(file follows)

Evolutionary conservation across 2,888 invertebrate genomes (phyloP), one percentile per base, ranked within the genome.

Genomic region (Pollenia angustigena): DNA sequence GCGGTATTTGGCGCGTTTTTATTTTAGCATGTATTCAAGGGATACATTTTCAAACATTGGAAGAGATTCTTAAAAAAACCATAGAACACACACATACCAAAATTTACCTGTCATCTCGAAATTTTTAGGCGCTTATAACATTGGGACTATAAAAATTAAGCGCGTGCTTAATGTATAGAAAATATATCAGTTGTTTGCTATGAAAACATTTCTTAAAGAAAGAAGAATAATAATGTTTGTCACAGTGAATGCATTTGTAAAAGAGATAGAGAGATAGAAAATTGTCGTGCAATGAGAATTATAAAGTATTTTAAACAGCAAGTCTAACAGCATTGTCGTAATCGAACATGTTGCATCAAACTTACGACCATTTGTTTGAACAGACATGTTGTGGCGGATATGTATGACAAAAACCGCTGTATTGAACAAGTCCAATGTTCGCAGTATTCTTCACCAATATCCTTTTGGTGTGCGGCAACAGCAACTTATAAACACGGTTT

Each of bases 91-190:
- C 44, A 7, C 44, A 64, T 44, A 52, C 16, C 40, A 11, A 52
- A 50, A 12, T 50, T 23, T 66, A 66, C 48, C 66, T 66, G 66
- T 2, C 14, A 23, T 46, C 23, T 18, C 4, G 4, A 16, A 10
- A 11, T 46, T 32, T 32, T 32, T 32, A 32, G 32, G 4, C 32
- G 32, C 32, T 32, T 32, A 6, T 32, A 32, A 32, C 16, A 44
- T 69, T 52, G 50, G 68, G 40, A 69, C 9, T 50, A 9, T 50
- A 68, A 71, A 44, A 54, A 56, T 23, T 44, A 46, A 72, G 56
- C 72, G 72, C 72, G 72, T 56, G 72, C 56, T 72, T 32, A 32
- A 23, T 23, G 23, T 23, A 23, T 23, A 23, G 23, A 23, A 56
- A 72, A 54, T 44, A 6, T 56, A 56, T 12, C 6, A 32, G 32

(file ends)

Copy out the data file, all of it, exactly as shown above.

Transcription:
Evolutionary conservation across 2,888 invertebrate genomes (phyloP), one percentile per base, ranked within the genome.

Genomic region (Pollenia angustigena): DNA sequence GCGGTATTTGGCGCGTTTTTATTTTAGCATGTATTCAAGGGATACATTTTCAAACATTGGAAGAGATTCTTAAAAAAACCATAGAACACACACATACCAAAATTTACCTGTCATCTCGAAATTTTTAGGCGCTTATAACATTGGGACTATAAAAATTAAGCGCGTGCTTAATGTATAGAAAATATATCAGTTGTTTGCTATGAAAACATTTCTTAAAGAAAGAAGAATAATAATGTTTGTCACAGTGAATGCATTTGTAAAAGAGATAGAGAGATAGAAAATTGTCGTGCAATGAGAATTATAAAGTATTTTAAACAGCAAGTCTAACAGCATTGTCGTAATCGAACATGTTGCATCAAACTTACGACCATTTGTTTGAACAGACATGTTGTGGCGGATATGTATGACAAAAACCGCTGTATTGAACAAGTCCAATGTTCGCAGTATTCTTCACCAATATCCTTTTGGTGTGCGGCAACAGCAACTTATAAACACGGTTT

Each of bases 91-190:
- C 44, A 7, C 44, A 64, T 44, A 52, C 16, C 40, A 11, A 52
- A 50, A 12, T 50, T 23, T 66, A 66, C 48, C 66, T 66, G 66
- T 2, C 14, A 23, T 46, C 23, T 18, C 4, G 4, A 16, A 10
- A 11, T 46, T 32, T 32, T 32, T 32, A 32, G 32, G 4, C 32
- G 32, C 32, T 32, T 32, A 6, T 32, A 32, A 32, C 16, A 44
- T 69, T 52, G 50, G 68, G 40, A 69, C 9, T 50, A 9, T 50
- A 68, A 71, A 44, A 54, A 56, T 23, T 44, A 46, A 72, G 56
- C 72, G 72, C 72, G 72, T 56, G 72, C 56, T 72, T 32, A 32
- A 23, T 23, G 23, T 23, A 23, T 23, A 23, G 23, A 23, A 56
- A 72, A 54, T 44, A 6, T 56, A 56, T 12, C 6, A 32, G 32